Why Israel and Turkey could reset fraught relations
Following the deadly Mavi Marmara incident in May 2010, relations between Ankara and Tel Aviv have continued to deteriorate, reaching their nadir in 2018 when Ankara expelled the Israeli ambassador.
But with rapid changes in the Middle East amid a fluid geopolitical landscape, Turkey may adapt its position to seek a more flexible policy and new partnerships in the region, including with Israel.
How Israeli-Turkish ties reached an impasse
On 31 May 2010, Israeli commandos stormed the Mavi Marmara approximately 70 nautical miles from the Israeli coast. The Turkish-owned boat was the lead ship in a six-vessel flotilla heading to Gaza to provide humanitarian aid to the Palestinian people.
Nine Turkish nationals were killed as a result of the raid, marking a key turning point in the deterioration of Israeli-Turkish relations. However, despite fierce political reactions and harsh rhetoric, diplomatic and commercial ties between the two countries largely continued.
That all changed eight years later, shortly after the Trump administration's decision to move the US embassy from Tel Aviv to Jerusalem. The exceptional significance of Jerusalem for the Palestinian cause fueled mass demonstrations across the occupied Palestinian territories, triggering a brutal Israeli response.
|The start of the past decade had been anything but promising for Israeli-Turkish ties|
In Gaza, Israeli forces shot and killed more than 60 Palestinians in one day during protests, leading to international condemnation. Turkey decisively confronted the situation, with President Recep Tayyip Erdogan calling Israel an "apartheid state" and personally criticising Israeli Prime Minister Benjamin Netanyahu.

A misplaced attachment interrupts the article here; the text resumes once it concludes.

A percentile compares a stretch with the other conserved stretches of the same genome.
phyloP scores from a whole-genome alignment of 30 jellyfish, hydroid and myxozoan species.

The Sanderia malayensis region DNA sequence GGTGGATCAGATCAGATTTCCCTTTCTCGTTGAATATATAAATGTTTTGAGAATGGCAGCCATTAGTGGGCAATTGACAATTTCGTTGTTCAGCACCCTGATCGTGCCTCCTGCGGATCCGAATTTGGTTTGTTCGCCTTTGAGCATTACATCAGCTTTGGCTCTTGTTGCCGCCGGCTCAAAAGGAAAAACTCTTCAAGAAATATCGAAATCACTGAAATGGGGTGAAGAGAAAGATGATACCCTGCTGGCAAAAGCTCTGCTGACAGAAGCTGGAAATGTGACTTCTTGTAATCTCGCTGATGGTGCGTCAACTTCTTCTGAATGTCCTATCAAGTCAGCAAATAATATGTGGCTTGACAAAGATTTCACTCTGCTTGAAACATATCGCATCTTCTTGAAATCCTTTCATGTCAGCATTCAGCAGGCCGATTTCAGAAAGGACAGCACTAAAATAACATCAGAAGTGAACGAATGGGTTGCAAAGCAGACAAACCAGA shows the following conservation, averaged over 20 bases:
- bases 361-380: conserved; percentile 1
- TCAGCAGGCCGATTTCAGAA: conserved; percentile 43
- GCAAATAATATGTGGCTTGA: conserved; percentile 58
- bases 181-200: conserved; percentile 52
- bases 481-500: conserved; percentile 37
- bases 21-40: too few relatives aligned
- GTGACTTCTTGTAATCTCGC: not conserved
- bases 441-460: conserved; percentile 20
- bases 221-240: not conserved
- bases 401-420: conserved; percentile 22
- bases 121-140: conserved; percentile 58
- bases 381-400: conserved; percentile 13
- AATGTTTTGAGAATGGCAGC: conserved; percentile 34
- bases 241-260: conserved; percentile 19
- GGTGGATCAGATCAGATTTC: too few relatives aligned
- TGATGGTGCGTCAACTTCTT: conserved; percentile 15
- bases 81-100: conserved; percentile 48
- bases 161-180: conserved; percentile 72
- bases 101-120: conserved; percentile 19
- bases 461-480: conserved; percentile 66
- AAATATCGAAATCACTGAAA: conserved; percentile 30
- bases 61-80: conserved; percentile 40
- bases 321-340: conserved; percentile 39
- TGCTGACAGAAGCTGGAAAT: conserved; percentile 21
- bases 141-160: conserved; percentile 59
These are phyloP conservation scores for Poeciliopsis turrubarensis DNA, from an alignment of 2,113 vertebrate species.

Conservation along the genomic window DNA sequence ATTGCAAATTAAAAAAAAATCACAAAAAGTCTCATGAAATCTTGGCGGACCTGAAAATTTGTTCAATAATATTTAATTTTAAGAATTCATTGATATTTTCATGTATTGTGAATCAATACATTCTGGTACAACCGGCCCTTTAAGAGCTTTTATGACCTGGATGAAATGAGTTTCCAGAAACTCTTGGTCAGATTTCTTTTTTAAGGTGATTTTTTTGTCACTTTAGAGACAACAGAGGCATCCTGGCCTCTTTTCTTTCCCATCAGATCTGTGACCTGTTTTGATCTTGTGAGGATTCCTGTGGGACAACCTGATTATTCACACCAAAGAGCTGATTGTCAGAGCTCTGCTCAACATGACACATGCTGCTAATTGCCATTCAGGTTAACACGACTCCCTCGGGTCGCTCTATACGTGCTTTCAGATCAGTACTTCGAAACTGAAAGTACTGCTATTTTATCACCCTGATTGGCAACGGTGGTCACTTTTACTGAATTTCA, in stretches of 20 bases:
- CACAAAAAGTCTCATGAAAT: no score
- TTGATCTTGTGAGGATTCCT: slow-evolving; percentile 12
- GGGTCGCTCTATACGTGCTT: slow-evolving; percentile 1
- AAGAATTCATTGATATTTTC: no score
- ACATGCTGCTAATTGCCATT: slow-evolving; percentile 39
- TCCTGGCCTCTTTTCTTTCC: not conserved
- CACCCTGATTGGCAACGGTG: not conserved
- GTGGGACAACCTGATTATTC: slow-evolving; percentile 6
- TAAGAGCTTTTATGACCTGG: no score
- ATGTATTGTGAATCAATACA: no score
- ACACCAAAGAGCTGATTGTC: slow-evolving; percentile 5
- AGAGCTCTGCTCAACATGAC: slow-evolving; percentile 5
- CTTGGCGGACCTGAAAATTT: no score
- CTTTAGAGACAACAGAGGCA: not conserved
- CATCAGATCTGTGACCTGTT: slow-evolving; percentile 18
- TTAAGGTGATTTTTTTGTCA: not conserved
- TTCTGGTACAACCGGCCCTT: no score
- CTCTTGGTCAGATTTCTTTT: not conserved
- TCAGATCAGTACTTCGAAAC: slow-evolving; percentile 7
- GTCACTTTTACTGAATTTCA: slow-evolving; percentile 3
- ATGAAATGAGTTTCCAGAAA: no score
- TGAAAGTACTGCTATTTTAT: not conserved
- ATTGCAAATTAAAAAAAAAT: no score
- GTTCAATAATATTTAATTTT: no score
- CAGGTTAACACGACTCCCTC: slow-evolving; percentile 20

At the same time, the Turkish government expelled the Israeli ambassador from Ankara, prompting Israel to do the same with the Turkish Consul in Jerusalem. These moves brought bilateral relations to a renewed, rougher diplomatic standstill, but with one critical difference; this time the impasse had a grave impact on Turkish-Israeli commercial ties.
|Read more: What is driving Saudi Arabia's apparent
rapprochement with Turkey?
Not only have there been signs of a downturn in trade between the two countries, but Israel has also been realigning its regional policy, sidelining talks with Turkey about a potential gas pipeline project.
Tel Aviv has instead been gradually turning to Ankara's foes, such as Greece and Cyprus, signing a €6 billion EastMed pipeline project deal with both countries in early 2020. The establishment of the EastMed Gas Forum (EMGF) in September last year, and Turkey's exclusion from the club, clearly indicated that Ankara's vested economic interests were at stake.
These developments come at a time when Erdogan's Turkish foreign policy strategy has significantly expanded. Contrary to the first years of the AKP's rule, when the president's priority was to restructure the Turkish economy and consolidate his domestic stronghold, in the 2010s and particularly after 2015, Erdogan has been battling to decisively expand Turkey's international footprint.